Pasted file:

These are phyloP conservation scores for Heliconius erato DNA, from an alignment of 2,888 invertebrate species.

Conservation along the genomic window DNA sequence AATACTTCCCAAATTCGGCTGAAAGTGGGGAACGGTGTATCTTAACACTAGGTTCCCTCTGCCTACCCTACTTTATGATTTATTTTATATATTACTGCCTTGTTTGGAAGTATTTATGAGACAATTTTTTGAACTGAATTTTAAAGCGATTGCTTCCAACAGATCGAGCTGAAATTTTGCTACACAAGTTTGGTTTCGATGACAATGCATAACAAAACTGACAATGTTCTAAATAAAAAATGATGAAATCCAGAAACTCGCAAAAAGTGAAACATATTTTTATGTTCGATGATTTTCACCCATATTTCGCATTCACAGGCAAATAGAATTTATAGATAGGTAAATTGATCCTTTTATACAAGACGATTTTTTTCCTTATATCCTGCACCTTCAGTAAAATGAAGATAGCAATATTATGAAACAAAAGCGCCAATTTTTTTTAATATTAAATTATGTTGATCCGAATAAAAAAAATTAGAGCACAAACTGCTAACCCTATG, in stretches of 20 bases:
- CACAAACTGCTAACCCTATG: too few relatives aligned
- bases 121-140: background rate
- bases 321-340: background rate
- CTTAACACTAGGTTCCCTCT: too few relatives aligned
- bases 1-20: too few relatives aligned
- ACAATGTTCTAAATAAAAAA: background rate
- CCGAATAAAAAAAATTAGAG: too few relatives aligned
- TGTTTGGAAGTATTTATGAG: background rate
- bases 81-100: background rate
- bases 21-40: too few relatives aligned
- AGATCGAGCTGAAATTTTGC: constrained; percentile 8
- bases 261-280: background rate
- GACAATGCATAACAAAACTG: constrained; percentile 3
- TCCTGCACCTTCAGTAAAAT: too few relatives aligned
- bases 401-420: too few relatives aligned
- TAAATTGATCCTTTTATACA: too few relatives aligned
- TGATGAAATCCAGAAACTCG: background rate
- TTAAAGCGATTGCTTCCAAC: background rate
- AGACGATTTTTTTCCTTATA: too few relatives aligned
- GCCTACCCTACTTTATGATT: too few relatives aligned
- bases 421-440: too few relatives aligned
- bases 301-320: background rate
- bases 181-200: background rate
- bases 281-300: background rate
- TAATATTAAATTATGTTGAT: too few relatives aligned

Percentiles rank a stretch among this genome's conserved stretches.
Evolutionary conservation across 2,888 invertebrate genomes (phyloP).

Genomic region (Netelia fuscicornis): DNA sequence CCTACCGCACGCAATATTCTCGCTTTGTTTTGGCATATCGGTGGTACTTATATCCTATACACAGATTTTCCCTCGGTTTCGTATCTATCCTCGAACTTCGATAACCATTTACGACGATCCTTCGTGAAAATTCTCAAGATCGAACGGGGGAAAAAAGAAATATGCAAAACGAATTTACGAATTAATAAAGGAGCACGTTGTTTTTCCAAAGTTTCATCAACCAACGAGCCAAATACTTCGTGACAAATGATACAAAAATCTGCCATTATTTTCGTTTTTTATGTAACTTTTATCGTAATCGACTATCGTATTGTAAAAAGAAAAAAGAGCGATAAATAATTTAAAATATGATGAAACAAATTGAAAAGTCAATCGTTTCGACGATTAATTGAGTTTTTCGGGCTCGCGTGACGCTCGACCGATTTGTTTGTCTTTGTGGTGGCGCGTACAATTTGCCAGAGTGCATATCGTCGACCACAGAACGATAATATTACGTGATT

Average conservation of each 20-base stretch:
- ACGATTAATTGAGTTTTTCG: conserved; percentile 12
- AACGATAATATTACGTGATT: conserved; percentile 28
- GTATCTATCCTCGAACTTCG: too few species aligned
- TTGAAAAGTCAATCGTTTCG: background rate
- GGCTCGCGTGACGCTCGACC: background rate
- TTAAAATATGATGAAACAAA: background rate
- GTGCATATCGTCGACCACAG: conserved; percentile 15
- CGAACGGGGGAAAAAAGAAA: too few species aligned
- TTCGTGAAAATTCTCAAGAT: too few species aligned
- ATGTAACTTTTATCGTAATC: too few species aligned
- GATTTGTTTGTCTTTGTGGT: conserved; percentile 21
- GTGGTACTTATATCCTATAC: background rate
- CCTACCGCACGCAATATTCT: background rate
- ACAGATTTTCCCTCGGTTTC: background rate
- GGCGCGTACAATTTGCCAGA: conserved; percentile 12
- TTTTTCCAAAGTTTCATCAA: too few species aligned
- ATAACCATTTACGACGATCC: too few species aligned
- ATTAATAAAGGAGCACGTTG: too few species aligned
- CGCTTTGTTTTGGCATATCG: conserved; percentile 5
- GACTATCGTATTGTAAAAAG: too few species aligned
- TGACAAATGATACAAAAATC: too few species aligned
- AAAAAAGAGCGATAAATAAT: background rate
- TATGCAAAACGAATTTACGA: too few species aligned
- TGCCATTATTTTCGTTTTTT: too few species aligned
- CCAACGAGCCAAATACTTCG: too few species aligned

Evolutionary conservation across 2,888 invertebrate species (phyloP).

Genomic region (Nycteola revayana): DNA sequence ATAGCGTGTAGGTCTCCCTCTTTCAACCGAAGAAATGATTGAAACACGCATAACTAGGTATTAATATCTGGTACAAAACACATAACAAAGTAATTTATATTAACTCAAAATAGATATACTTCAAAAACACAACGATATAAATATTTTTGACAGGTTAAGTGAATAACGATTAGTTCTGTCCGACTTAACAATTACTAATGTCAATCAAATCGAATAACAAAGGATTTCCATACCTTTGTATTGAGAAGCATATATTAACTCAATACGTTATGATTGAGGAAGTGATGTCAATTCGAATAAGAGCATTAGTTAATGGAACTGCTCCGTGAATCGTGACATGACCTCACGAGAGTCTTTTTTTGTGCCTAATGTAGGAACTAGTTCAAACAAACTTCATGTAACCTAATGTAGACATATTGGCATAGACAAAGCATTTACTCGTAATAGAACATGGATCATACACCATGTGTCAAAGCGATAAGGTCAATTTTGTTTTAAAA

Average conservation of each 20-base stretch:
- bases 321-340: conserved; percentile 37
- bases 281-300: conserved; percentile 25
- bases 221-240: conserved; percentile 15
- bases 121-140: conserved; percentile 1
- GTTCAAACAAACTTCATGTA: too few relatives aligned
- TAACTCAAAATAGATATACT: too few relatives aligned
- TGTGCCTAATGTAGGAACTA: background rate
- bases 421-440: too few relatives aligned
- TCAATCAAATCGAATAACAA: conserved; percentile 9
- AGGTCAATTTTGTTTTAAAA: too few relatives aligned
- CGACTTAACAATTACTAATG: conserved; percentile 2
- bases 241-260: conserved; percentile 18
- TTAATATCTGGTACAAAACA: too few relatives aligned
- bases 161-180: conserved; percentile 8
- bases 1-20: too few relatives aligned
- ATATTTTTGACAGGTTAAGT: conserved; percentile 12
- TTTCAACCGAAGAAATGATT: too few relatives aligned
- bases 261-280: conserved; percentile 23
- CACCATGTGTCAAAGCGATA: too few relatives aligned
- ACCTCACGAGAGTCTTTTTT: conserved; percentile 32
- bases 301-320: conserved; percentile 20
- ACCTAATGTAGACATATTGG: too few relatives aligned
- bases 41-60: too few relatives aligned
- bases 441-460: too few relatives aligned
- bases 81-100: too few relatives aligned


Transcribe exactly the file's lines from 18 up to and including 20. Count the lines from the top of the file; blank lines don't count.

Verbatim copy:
- TAAATTGATCCTTTTATACA: too few relatives aligned
- TGATGAAATCCAGAAACTCG: background rate
- TTAAAGCGATTGCTTCCAAC: background rate